10. What is the equation of a parabola that opens down and has a vertex at (-3, -7)? Type in your equation and check to see if you're correct by using the applet.

Email:flisakm@galileoweb.org when you're done.ONLINE PROJECT 7: Mar.10-16 - Conics: The CircleIntroduction: In a NEW Internet window, go to mathwithmrflisak, then click on the 'ONLINE Math Help' button. On the Math Help Online page, scroll down to see the table of links below. Look for the 'Advanced Algebra' heading and go to the very bottom of that column. There, you will find the box with the 'CH.9 - Conic Sections' links. Click on the second link, 'Graphing Conics'. The java applet that opens allows you to change the values in the equations of circles, parabolas, ellipses, and hyperbolas. This week, you'll work with the Circle. Check the 'Light Grid Marks' option on the right side to help you answer the questions below. Below the circle graph are 3 sliders. One slider changes the r (radius) value, and the other 2 change the 'h' and 'k' values.

Questions:

1. Move the 'r' slider around. Explain clearly what 'r' represents in the equation of a circle.

2. If a circle has a radius of 13, what will the value on the right side of the circle equation be? Why?

3. Move the 'h' slider around. Explain clearly what the 'h' value represents in the equation of a circle.

4. Move the 'k' slider around. Explain clearly what the 'k' value represents in the equation of a circle.

5. What would the equation of a circle with center at (-4, 7) and radius of 8 be? Use what you learned above and the sliders on the applet to check if your equation is correct. Did you get it right? Write your equation here:

Email:flisakm@galileoweb.org when you're done.ONLINE PROJECT 6: Mar.3-10 - Completing the SquareIntroduction: In a NEW Internet window, go to mathwithmrflisak, then click on the 'ONLINE Math Help' button. On the Math Help Online page, scroll down to see the table of links below. Look for the 'Advanced Algebra' heading and go to the very bottom of that column. There, you will find the box with the 'CH.7 - Quadratic Functions' links. Click on the 'Completing the Square: PRACTICE' link. Use the java applet to complete the square of 5 different quadratic functions. To type fractions, use the '/' key on your keyboard and press <ENTER> when you are done filling one box in. On your webpage, type in the standard form equation AND the vertex form equation for each of the 5 equations you complete the square on. Set yours up like the example given.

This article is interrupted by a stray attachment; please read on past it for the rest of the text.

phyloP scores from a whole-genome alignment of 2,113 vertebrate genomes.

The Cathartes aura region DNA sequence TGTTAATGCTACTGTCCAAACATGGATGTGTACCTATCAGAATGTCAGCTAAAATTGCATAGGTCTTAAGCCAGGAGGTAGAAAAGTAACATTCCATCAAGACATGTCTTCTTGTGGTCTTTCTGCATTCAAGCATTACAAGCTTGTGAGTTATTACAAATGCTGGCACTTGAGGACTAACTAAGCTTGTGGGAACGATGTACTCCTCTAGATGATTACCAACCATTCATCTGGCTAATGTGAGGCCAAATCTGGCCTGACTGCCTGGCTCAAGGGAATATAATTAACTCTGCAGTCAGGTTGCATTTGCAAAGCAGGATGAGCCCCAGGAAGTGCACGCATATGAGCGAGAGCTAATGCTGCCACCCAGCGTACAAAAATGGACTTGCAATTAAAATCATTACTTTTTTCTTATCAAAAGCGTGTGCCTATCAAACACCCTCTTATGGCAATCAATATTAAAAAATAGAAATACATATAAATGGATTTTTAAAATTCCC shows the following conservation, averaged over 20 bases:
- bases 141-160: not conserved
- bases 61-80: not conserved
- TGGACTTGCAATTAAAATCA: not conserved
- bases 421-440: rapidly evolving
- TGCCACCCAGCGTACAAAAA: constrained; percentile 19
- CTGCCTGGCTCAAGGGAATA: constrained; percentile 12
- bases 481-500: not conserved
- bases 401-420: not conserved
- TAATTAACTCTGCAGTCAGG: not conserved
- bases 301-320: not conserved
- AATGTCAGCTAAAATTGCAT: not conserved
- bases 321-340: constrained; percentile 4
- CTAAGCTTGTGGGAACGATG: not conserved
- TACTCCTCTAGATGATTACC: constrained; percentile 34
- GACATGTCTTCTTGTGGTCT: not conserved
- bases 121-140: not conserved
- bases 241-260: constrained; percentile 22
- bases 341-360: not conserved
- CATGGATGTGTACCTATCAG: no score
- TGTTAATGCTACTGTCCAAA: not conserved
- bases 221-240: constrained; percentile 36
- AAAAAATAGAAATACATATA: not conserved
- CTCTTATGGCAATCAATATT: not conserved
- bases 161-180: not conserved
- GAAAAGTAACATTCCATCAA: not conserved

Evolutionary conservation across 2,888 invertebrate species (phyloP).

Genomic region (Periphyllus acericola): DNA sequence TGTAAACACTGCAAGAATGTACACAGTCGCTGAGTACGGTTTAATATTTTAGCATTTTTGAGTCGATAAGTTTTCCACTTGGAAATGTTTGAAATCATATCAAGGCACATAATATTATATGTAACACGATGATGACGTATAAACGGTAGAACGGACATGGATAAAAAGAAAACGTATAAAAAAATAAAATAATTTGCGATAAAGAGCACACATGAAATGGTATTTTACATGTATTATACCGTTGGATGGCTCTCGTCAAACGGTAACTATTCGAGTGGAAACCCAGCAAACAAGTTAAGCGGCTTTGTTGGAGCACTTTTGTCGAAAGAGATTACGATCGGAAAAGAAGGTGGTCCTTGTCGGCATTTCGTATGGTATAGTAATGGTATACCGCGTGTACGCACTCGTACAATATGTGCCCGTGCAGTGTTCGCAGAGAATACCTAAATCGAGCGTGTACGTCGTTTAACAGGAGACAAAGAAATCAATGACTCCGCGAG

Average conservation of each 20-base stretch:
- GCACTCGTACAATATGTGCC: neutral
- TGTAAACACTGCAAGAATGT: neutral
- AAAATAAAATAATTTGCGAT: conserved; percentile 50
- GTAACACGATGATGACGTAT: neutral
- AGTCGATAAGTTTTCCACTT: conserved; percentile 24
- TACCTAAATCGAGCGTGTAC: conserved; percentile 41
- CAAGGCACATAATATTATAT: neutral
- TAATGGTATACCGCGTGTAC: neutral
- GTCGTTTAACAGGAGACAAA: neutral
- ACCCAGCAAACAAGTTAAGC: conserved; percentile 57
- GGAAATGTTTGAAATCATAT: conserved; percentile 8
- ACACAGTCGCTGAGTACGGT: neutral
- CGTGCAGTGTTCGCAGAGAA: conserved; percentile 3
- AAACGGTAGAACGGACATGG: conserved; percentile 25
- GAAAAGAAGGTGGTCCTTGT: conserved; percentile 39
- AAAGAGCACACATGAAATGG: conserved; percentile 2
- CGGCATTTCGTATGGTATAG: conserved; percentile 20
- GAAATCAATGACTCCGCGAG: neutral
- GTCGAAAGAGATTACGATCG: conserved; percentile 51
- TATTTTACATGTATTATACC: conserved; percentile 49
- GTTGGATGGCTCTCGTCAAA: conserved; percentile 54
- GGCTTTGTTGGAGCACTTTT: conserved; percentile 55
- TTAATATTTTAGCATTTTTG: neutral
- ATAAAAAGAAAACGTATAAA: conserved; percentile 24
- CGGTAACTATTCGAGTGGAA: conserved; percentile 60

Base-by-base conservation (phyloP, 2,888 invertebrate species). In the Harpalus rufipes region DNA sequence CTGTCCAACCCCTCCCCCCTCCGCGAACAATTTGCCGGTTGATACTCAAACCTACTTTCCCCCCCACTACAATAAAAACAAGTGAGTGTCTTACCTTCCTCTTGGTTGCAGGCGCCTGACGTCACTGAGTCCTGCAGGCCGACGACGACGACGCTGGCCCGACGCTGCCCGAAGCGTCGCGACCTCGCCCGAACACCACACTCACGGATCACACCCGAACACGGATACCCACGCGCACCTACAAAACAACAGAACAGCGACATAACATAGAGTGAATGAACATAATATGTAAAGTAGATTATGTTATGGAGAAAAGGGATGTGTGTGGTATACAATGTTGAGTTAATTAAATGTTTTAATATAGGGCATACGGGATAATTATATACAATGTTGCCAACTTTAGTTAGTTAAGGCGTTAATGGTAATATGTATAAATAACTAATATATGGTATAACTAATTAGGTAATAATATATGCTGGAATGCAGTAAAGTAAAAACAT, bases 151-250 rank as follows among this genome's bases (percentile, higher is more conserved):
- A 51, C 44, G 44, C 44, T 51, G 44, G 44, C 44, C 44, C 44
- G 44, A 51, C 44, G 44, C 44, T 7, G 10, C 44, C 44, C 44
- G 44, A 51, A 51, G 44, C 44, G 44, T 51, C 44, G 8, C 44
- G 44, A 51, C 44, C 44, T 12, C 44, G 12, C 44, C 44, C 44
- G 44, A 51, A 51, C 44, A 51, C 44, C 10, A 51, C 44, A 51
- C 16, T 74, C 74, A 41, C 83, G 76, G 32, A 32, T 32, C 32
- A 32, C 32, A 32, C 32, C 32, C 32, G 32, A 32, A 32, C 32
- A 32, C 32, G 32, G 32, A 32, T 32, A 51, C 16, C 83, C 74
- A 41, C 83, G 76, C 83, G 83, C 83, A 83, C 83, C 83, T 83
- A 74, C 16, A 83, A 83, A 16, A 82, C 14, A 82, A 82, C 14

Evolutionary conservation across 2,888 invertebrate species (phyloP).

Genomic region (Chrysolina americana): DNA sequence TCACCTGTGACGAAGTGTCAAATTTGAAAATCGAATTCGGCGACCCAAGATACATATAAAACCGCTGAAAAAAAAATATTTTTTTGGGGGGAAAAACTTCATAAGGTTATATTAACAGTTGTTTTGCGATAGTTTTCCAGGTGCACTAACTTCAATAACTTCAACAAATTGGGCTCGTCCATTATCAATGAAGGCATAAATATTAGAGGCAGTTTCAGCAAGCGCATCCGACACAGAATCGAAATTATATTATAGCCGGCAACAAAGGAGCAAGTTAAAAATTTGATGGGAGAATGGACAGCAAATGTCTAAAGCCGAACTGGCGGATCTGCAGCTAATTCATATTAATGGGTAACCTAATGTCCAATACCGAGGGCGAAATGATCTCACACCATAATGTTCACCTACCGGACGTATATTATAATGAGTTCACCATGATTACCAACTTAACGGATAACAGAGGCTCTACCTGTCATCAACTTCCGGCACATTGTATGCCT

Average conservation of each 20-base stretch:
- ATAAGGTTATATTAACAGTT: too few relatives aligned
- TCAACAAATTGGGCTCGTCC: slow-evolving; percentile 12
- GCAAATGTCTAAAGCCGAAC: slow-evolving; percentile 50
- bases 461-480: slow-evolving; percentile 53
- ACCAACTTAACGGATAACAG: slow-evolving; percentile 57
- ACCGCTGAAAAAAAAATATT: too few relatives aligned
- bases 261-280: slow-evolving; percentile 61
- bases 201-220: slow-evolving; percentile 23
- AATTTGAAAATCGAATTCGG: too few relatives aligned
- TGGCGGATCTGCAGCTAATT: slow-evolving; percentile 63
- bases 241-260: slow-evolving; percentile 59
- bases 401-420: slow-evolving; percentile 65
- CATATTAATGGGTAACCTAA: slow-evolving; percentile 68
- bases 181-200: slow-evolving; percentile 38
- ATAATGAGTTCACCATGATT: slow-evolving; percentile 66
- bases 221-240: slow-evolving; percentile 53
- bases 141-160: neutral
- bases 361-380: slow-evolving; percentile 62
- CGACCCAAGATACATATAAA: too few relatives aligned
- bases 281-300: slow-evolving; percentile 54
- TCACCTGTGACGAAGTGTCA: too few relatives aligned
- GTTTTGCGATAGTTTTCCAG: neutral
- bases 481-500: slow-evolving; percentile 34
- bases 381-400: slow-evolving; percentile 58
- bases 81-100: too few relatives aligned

Equations:Example: y= x^2 - 6x - 3 changes to y = (x-3)^2 - 12

Your Equations:

1.

2.

3.

4.

5.

ONLINE PROJECT 5: Feb.25 - Mar.2 - Imaginary NumbersIntroduction: In a NEW Internet window, go to mathwithmrflisak, then click on the 'ONLINE Math Help' button. On the Math Help Online page, scroll down to see the table of links below. Look for the 'Advanced Algebra' heading and go to the very bottom of that column. There, you will find the box with the 'CH.6 - Radicals Complex #s' links. Click on the link title: 'What are Imaginary Numbers?'. Answer the questions below using the information on that webpage.

Questions:1. Why was the imaginary unit created in math?

2. Imaginary numbers are NOT really 'imaginary'. Who is to blame for making us think that they are imaginary?